In January 1998, she was named head of the World Health Organization, strongly supported by the United States administration of Bill Clinton and Madeline Albright.

"We created our own little women's caucus (in the United Nations) and that terrified everybody. There were those from larger countries who complained about the fact that the ambassador from Liechtenstein had unfair access to the American ambassador, and I said there clearly was an easy way to rectify that. (That is, appoint more female ambassadors)."  
            -- Madeleine Albright

In just a few years, after thousands of years of talk-talk, a handful of women working within the political structures of their nations to earn leadership positions are now redrawing the map of what is important to governments worldwide.

"Health, population and the environment -- these are not, as some might suggest, peripheral issues. They are central. They relate directly to the long-term security and well-being of our people and of all people. They will become increasingly important as we enter the 21st century."
            -- Madeleine Albright

Harlem Gro Brundtland, Mary Robinson, and Madeline Albright are powerful but they need help. It's time to get involved in the realpolitics of your nation where things actually get done - such as nominating and electing national leaders. Grassroots organizations are great but they alwaysdepend on some other group of people to actually do the work.


ALBRIGHT, MADELINE - U.S. Secretary of State:
      "And just as an example of what has happened, Secretary-General Annan has named a woman as Deputy Secretary General - one of the women that had been part of the original group (of women at the UN when Albright was U.S. Ambassador), the Canadian permanent representative. He has a woman High Commissioner for Refugees, and a woman who is his High Commissioner for Human Rights (Mary Robinson). So it's moving through the system...

"There are 11 (women foreign ministers) in the world (in 1998) and a lot of them in this hemisphere. . .Mexico now has a woman foreign minister, Rosario Green, who happens to be part of my original friend group in New York (at the United Nations when MA was US ambassador to the UN). So we have our network of women foreign ministers who are pursuing also within their country some of the women's issues, and it's what we talk about when we - in addition to all the other subjects we talk about when we have conversations...

"We have found that when women gain the knowledge and power to make our own choices, women are often able to break out of the cycle of poverty in which so many societies remain entrapped and birth rates stabilize and environmental awareness increases and the spread of sexually transmitted diseases slows and socially constructive values are more likely to be passed on to the next generation...

"More broadly, in our development and refugee assistance programs, we're taking into account more and more the special needs of women. Partly this is to keep women and children from being exploited or abused, and obviously we know that they are especially vulnerable in refugee situations; and it's partly because, to a great extent, development depends on women.

"As the representative of the United States and as a woman, I have been greeted in all countries with the highest respect. And I think that having a woman represent the most powerful country in the world is a message in itself that they react to."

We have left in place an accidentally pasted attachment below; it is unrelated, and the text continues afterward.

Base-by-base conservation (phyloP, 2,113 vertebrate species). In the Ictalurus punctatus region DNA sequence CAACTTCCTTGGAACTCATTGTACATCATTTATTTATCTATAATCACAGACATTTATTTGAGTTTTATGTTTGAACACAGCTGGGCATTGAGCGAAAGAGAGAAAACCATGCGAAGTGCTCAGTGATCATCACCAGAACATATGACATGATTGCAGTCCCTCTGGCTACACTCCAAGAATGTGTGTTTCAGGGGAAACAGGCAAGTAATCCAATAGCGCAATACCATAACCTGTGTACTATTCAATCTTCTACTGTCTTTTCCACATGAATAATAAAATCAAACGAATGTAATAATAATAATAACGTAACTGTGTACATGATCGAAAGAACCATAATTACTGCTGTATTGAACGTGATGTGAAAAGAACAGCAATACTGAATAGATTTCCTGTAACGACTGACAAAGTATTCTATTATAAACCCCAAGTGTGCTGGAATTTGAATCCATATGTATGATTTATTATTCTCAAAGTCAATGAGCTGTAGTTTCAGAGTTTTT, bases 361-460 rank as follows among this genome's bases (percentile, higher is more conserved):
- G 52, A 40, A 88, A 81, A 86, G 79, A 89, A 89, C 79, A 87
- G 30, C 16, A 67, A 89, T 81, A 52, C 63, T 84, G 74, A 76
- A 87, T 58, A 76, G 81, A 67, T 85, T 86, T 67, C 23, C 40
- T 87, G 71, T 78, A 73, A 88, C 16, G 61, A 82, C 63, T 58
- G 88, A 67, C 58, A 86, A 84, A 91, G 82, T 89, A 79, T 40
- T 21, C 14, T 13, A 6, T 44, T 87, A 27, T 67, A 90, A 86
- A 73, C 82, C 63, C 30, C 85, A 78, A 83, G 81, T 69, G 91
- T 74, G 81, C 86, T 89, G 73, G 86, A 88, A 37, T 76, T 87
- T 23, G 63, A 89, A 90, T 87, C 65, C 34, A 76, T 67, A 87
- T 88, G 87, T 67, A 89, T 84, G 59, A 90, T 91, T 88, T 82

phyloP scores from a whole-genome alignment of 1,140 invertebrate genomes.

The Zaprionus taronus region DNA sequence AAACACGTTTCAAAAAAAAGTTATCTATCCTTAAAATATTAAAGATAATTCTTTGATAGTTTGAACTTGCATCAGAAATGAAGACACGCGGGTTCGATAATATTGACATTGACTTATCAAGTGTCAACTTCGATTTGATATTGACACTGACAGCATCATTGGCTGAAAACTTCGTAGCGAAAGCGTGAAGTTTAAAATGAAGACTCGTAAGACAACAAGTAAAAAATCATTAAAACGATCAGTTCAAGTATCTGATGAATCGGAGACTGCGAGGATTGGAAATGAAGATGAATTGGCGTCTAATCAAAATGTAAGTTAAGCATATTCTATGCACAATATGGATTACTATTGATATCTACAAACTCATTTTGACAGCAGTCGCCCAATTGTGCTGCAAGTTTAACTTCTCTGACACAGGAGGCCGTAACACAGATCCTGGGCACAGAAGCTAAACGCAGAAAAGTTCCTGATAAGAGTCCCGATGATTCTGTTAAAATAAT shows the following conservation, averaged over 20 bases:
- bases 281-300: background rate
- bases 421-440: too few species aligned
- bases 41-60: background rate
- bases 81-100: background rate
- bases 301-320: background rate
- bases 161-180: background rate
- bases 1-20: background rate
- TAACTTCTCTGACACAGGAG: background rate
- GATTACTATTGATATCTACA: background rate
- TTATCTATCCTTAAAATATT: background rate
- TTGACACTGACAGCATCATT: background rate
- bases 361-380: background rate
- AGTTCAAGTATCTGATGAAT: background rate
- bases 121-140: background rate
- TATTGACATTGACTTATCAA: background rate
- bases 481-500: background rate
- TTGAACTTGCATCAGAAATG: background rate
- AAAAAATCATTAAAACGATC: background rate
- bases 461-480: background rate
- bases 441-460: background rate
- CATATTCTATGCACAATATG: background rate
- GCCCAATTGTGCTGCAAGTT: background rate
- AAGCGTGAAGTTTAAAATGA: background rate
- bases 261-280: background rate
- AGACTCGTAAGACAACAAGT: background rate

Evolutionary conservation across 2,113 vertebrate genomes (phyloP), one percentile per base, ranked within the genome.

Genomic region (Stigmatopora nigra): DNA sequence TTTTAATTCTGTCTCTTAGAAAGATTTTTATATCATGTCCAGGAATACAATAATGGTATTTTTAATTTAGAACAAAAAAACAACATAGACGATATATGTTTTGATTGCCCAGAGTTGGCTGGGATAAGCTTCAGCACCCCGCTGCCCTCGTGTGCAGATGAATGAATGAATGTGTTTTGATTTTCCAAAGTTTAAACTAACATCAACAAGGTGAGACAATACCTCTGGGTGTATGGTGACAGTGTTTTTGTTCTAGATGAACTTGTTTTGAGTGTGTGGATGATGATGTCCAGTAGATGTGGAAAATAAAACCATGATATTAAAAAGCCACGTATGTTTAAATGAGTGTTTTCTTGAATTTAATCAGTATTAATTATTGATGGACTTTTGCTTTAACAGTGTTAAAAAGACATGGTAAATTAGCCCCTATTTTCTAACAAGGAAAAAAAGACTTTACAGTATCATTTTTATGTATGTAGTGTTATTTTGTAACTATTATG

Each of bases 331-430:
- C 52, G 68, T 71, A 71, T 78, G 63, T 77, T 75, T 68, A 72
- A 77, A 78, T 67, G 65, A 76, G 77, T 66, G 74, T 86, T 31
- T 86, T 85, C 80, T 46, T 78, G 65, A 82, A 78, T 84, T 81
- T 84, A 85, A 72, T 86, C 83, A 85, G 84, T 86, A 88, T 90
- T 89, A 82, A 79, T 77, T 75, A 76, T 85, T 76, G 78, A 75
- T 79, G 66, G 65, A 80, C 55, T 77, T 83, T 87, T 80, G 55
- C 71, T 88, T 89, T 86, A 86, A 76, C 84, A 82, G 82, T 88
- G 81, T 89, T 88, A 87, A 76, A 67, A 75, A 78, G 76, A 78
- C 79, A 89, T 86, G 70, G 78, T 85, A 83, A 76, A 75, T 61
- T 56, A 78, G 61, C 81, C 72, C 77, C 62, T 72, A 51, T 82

-- Madeline Albright (statements made in 1998).

"...Making the advancement of women a part of our foreign policy is not only the right thing to do, but I think it's the smart thing to do. And I can tell you that as you think about the next century and what it will be like, the movement to recognize the rights of women, to empower them economically and politically and to curb violence and exploitation, I think is going to be one of the most powerful forces for shaping the globe...

"You can see now how the momentum is building on every continent. Everywhere there are ripples from Beijing. The countries have developed their own systems for following up on Beijing, and we keep in touch with them; and it has just created a whole growth in terms of how women deal with their own societies and how we deal with each other. And I think that for us it's been important because we have put women's issues into the mainstream of foreign policy."
            -- U.S. First Lady Hillary Clinton (statements made in 1998)

CAMPBELL, BONNIE, director of the Justice Department's Office of Violence Against Women:
"I could not at that time have imagined how passage of the Violence Against Women Act and the obvious support of this Administration would resonate around the world.

"I did not anticipate it... having a First Lady who has framed around the world and for us (that) women's rights as human rights, which seems so basic, and a Secretary of State who quite literally shines a very bright light on these issues of violence against women is the main reason that these issues have resonated.

"But there is also this notion of critical mass happening around the world. My job, of course, is to focus on fighting violence against women at home. And I find that there are so many intersections with what happens globally. We very vigorously, every day, work hard to address domestic violence, sexual violence, stalking here at home. When the Violence Against Women Act was signed into law, it was the first time the federal government had ever spoken to these issues of violence against women. It is a partnership arrangements that we have with the states, where most of these cases are investigated and prosecuted and heard...

"It's not ever acceptable to be violent toward women and children or to traffic women for sexual exploitation or slave labor - not ever, under anyone's cultural history or scheme."
            -- Bonnie Campbell, director of the Justice Department's Office of Violence Against Women (Statements made in 1998).

© 1990-2006 Irene Stuber, Hot Springs National Park, AR 71902. Originally web-published at We are indebted to Irene Stuber for compiling this collection and for granting us permission to make it available again. The text of the documents may be freely copied for nonprofit educational use. Except as otherwise noted, all contents in this collection are © 1998-2009 the liz library.  All rights reserved. This site is hosted and maintained by the liz library.